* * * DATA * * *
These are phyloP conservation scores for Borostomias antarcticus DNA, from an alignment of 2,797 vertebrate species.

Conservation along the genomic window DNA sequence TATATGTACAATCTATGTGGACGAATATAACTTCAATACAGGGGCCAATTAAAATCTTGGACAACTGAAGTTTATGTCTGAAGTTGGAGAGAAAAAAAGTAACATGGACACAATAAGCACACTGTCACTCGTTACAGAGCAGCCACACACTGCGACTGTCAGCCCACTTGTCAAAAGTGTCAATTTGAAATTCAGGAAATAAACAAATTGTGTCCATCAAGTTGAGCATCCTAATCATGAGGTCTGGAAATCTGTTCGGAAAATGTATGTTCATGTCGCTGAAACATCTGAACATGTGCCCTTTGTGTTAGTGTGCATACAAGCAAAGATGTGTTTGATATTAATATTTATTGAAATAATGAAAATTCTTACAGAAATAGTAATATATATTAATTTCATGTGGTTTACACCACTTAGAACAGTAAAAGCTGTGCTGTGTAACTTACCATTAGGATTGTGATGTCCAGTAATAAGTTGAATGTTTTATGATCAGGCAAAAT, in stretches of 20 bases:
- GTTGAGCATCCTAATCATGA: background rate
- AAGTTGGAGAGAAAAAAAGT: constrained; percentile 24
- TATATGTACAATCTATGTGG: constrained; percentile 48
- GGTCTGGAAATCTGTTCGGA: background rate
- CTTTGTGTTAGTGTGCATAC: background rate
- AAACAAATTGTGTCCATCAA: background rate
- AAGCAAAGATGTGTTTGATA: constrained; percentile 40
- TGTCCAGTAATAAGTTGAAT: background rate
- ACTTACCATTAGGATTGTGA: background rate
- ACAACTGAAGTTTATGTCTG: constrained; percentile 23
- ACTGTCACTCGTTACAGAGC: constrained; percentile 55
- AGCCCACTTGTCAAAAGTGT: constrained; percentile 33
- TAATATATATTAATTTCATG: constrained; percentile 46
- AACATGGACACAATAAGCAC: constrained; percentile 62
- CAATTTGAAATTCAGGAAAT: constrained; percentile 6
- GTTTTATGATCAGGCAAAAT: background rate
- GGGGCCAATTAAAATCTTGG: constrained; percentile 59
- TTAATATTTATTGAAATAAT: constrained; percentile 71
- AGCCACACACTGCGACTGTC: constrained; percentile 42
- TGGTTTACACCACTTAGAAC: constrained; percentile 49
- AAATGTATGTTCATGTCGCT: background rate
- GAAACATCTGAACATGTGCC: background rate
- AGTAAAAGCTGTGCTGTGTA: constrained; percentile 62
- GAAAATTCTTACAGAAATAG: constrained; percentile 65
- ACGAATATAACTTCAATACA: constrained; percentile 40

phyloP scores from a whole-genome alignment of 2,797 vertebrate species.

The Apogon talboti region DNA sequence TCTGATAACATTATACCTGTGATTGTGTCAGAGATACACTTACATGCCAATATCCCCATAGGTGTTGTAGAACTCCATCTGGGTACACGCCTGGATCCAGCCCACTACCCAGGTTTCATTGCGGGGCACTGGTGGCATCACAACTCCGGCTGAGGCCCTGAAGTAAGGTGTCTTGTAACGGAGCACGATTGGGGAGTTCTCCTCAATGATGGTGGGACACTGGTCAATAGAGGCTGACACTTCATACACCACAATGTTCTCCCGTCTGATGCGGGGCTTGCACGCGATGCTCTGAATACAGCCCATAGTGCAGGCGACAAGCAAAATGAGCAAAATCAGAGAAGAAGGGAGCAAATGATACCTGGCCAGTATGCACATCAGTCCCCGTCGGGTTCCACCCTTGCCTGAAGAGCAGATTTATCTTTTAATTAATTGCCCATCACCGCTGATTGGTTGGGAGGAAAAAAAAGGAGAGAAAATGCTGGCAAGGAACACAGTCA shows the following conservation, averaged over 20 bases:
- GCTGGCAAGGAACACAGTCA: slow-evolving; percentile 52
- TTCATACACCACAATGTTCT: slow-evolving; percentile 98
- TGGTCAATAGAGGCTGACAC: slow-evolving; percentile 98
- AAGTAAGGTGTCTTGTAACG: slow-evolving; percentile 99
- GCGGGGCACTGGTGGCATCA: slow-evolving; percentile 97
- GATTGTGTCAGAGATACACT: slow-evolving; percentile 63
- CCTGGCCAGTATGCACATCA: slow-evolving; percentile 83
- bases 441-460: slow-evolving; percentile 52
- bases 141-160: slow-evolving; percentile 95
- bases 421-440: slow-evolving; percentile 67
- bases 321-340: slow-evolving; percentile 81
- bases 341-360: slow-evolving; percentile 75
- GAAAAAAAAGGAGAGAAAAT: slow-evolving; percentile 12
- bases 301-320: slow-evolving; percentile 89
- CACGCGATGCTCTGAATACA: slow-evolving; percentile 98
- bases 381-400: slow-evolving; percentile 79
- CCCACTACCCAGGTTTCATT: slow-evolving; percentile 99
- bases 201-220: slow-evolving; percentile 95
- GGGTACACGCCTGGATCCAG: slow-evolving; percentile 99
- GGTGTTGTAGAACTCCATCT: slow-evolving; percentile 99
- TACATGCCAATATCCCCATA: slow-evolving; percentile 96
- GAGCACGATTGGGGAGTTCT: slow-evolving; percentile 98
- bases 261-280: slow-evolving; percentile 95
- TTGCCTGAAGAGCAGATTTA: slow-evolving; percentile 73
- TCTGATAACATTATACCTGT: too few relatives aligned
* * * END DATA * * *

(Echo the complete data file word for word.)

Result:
These are phyloP conservation scores for Borostomias antarcticus DNA, from an alignment of 2,797 vertebrate species.

Conservation along the genomic window DNA sequence TATATGTACAATCTATGTGGACGAATATAACTTCAATACAGGGGCCAATTAAAATCTTGGACAACTGAAGTTTATGTCTGAAGTTGGAGAGAAAAAAAGTAACATGGACACAATAAGCACACTGTCACTCGTTACAGAGCAGCCACACACTGCGACTGTCAGCCCACTTGTCAAAAGTGTCAATTTGAAATTCAGGAAATAAACAAATTGTGTCCATCAAGTTGAGCATCCTAATCATGAGGTCTGGAAATCTGTTCGGAAAATGTATGTTCATGTCGCTGAAACATCTGAACATGTGCCCTTTGTGTTAGTGTGCATACAAGCAAAGATGTGTTTGATATTAATATTTATTGAAATAATGAAAATTCTTACAGAAATAGTAATATATATTAATTTCATGTGGTTTACACCACTTAGAACAGTAAAAGCTGTGCTGTGTAACTTACCATTAGGATTGTGATGTCCAGTAATAAGTTGAATGTTTTATGATCAGGCAAAAT, in stretches of 20 bases:
- GTTGAGCATCCTAATCATGA: background rate
- AAGTTGGAGAGAAAAAAAGT: constrained; percentile 24
- TATATGTACAATCTATGTGG: constrained; percentile 48
- GGTCTGGAAATCTGTTCGGA: background rate
- CTTTGTGTTAGTGTGCATAC: background rate
- AAACAAATTGTGTCCATCAA: background rate
- AAGCAAAGATGTGTTTGATA: constrained; percentile 40
- TGTCCAGTAATAAGTTGAAT: background rate
- ACTTACCATTAGGATTGTGA: background rate
- ACAACTGAAGTTTATGTCTG: constrained; percentile 23
- ACTGTCACTCGTTACAGAGC: constrained; percentile 55
- AGCCCACTTGTCAAAAGTGT: constrained; percentile 33
- TAATATATATTAATTTCATG: constrained; percentile 46
- AACATGGACACAATAAGCAC: constrained; percentile 62
- CAATTTGAAATTCAGGAAAT: constrained; percentile 6
- GTTTTATGATCAGGCAAAAT: background rate
- GGGGCCAATTAAAATCTTGG: constrained; percentile 59
- TTAATATTTATTGAAATAAT: constrained; percentile 71
- AGCCACACACTGCGACTGTC: constrained; percentile 42
- TGGTTTACACCACTTAGAAC: constrained; percentile 49
- AAATGTATGTTCATGTCGCT: background rate
- GAAACATCTGAACATGTGCC: background rate
- AGTAAAAGCTGTGCTGTGTA: constrained; percentile 62
- GAAAATTCTTACAGAAATAG: constrained; percentile 65
- ACGAATATAACTTCAATACA: constrained; percentile 40

phyloP scores from a whole-genome alignment of 2,797 vertebrate species.

The Apogon talboti region DNA sequence TCTGATAACATTATACCTGTGATTGTGTCAGAGATACACTTACATGCCAATATCCCCATAGGTGTTGTAGAACTCCATCTGGGTACACGCCTGGATCCAGCCCACTACCCAGGTTTCATTGCGGGGCACTGGTGGCATCACAACTCCGGCTGAGGCCCTGAAGTAAGGTGTCTTGTAACGGAGCACGATTGGGGAGTTCTCCTCAATGATGGTGGGACACTGGTCAATAGAGGCTGACACTTCATACACCACAATGTTCTCCCGTCTGATGCGGGGCTTGCACGCGATGCTCTGAATACAGCCCATAGTGCAGGCGACAAGCAAAATGAGCAAAATCAGAGAAGAAGGGAGCAAATGATACCTGGCCAGTATGCACATCAGTCCCCGTCGGGTTCCACCCTTGCCTGAAGAGCAGATTTATCTTTTAATTAATTGCCCATCACCGCTGATTGGTTGGGAGGAAAAAAAAGGAGAGAAAATGCTGGCAAGGAACACAGTCA shows the following conservation, averaged over 20 bases:
- GCTGGCAAGGAACACAGTCA: slow-evolving; percentile 52
- TTCATACACCACAATGTTCT: slow-evolving; percentile 98
- TGGTCAATAGAGGCTGACAC: slow-evolving; percentile 98
- AAGTAAGGTGTCTTGTAACG: slow-evolving; percentile 99
- GCGGGGCACTGGTGGCATCA: slow-evolving; percentile 97
- GATTGTGTCAGAGATACACT: slow-evolving; percentile 63
- CCTGGCCAGTATGCACATCA: slow-evolving; percentile 83
- bases 441-460: slow-evolving; percentile 52
- bases 141-160: slow-evolving; percentile 95
- bases 421-440: slow-evolving; percentile 67
- bases 321-340: slow-evolving; percentile 81
- bases 341-360: slow-evolving; percentile 75
- GAAAAAAAAGGAGAGAAAAT: slow-evolving; percentile 12
- bases 301-320: slow-evolving; percentile 89
- CACGCGATGCTCTGAATACA: slow-evolving; percentile 98
- bases 381-400: slow-evolving; percentile 79
- CCCACTACCCAGGTTTCATT: slow-evolving; percentile 99
- bases 201-220: slow-evolving; percentile 95
- GGGTACACGCCTGGATCCAG: slow-evolving; percentile 99
- GGTGTTGTAGAACTCCATCT: slow-evolving; percentile 99
- TACATGCCAATATCCCCATA: slow-evolving; percentile 96
- GAGCACGATTGGGGAGTTCT: slow-evolving; percentile 98
- bases 261-280: slow-evolving; percentile 95
- TTGCCTGAAGAGCAGATTTA: slow-evolving; percentile 73
- TCTGATAACATTATACCTGT: too few relatives aligned